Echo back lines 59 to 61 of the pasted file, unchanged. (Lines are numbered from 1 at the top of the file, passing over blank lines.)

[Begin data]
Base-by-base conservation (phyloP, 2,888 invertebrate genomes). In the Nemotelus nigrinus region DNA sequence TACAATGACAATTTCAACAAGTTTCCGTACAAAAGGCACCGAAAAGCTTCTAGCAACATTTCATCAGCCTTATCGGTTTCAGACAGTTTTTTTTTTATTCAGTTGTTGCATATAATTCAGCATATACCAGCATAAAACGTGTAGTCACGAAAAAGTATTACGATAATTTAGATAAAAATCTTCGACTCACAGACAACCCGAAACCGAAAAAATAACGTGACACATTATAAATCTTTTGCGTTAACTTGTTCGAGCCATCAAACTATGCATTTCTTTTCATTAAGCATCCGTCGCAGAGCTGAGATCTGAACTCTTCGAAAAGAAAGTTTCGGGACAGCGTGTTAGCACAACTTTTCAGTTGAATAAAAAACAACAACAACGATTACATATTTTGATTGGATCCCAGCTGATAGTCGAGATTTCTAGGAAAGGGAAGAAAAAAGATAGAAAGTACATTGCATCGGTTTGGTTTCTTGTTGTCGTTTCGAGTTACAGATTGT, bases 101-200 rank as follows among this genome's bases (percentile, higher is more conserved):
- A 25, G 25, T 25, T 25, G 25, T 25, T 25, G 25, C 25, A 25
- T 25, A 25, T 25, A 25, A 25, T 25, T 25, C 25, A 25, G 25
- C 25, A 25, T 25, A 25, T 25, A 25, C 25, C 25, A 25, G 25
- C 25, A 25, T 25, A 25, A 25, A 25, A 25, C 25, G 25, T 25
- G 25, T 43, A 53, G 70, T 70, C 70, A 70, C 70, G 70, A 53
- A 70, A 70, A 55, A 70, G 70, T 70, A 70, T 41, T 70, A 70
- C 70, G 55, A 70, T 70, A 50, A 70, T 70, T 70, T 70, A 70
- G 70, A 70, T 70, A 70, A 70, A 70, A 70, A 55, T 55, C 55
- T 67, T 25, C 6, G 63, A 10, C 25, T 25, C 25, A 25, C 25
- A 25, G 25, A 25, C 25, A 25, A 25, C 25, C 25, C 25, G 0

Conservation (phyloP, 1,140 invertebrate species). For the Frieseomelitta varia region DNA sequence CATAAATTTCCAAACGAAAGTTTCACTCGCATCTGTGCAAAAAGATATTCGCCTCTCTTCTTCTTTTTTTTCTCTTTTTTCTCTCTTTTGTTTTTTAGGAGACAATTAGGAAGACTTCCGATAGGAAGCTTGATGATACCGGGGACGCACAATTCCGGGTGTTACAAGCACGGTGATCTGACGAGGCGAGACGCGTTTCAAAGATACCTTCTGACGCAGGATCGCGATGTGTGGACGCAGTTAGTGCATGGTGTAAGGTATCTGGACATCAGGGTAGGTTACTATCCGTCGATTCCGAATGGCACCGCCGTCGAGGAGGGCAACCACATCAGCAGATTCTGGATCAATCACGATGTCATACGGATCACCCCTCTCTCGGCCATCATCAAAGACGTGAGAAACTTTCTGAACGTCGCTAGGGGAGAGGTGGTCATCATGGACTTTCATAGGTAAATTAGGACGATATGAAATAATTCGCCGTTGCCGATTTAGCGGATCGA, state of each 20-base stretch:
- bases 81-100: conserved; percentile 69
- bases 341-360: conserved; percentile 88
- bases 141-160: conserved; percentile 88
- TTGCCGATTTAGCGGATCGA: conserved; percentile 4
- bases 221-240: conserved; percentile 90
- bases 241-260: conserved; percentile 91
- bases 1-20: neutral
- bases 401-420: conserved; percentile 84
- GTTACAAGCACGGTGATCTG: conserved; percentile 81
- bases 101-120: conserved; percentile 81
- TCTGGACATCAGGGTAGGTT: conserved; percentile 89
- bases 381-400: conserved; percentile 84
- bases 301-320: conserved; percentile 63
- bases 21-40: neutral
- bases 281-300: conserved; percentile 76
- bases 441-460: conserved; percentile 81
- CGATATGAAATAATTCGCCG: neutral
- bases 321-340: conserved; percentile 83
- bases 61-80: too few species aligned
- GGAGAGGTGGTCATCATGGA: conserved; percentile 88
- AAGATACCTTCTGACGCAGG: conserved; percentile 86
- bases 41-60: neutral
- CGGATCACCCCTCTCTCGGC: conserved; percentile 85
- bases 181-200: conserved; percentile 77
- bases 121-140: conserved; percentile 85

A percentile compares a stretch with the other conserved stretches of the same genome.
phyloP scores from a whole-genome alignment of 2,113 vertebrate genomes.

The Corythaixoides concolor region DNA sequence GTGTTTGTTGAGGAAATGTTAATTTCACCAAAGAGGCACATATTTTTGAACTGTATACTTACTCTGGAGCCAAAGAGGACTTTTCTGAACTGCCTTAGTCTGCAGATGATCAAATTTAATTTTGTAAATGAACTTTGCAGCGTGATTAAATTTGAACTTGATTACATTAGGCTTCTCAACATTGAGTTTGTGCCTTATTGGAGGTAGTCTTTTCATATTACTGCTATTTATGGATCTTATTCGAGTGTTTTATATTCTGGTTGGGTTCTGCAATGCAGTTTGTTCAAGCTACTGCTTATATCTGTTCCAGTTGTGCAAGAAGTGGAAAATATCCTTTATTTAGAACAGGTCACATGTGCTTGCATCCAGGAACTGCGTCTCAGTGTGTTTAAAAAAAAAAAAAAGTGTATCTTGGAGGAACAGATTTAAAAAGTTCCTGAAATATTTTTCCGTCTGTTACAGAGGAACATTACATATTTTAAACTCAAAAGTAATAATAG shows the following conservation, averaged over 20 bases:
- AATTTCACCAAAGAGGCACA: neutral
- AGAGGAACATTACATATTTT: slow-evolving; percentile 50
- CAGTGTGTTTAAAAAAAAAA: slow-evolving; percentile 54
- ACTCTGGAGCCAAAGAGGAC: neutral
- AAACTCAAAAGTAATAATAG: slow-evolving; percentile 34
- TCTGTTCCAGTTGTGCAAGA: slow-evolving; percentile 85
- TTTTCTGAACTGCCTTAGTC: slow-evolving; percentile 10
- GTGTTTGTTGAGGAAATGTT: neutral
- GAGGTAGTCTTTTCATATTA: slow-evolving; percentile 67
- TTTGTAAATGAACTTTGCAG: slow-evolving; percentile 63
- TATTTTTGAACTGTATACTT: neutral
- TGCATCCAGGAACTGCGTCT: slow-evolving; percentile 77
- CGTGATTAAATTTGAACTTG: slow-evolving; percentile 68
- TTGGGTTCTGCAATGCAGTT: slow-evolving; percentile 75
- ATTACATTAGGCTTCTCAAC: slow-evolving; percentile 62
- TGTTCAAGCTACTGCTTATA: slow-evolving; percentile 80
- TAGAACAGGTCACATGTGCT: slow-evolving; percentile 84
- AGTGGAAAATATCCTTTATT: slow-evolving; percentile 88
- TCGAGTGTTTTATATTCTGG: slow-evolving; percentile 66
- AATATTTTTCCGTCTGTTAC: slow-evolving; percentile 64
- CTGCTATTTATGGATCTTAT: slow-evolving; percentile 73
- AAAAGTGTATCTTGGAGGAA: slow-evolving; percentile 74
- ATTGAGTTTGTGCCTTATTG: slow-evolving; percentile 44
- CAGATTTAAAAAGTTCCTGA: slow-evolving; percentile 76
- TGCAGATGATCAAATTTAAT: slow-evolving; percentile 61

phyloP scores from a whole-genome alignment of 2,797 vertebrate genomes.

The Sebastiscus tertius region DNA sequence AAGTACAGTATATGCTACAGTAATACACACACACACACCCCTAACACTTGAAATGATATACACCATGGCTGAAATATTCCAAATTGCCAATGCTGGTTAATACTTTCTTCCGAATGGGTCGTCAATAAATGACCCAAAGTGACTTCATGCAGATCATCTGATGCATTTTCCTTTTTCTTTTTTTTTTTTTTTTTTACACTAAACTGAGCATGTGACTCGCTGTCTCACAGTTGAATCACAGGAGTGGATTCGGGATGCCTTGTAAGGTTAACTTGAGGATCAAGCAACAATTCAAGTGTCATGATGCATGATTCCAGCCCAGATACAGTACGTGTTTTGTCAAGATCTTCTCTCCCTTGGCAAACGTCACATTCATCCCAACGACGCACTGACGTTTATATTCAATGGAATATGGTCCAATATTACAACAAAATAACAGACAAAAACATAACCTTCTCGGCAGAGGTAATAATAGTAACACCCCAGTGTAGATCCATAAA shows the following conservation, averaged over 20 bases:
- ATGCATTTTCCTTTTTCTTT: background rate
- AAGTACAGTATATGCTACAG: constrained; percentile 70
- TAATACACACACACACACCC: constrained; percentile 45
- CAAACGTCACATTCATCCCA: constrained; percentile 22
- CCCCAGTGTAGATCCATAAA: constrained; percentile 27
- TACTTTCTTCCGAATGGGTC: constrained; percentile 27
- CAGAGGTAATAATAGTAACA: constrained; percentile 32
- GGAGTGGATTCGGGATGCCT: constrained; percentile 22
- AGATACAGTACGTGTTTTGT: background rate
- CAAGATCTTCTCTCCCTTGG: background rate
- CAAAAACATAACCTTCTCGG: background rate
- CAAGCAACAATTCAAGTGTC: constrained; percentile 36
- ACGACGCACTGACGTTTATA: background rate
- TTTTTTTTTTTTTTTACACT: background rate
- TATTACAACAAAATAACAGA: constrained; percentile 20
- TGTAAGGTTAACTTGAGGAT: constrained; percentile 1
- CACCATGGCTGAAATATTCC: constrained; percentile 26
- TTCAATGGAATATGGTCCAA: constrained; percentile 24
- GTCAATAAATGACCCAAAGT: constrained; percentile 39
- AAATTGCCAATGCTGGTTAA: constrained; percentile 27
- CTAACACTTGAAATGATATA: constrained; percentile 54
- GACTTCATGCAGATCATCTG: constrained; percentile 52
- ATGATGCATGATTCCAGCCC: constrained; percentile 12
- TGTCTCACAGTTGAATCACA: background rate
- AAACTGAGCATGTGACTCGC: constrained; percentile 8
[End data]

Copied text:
- TCGAGTGTTTTATATTCTGG: slow-evolving; percentile 66
- AATATTTTTCCGTCTGTTAC: slow-evolving; percentile 64
- CTGCTATTTATGGATCTTAT: slow-evolving; percentile 73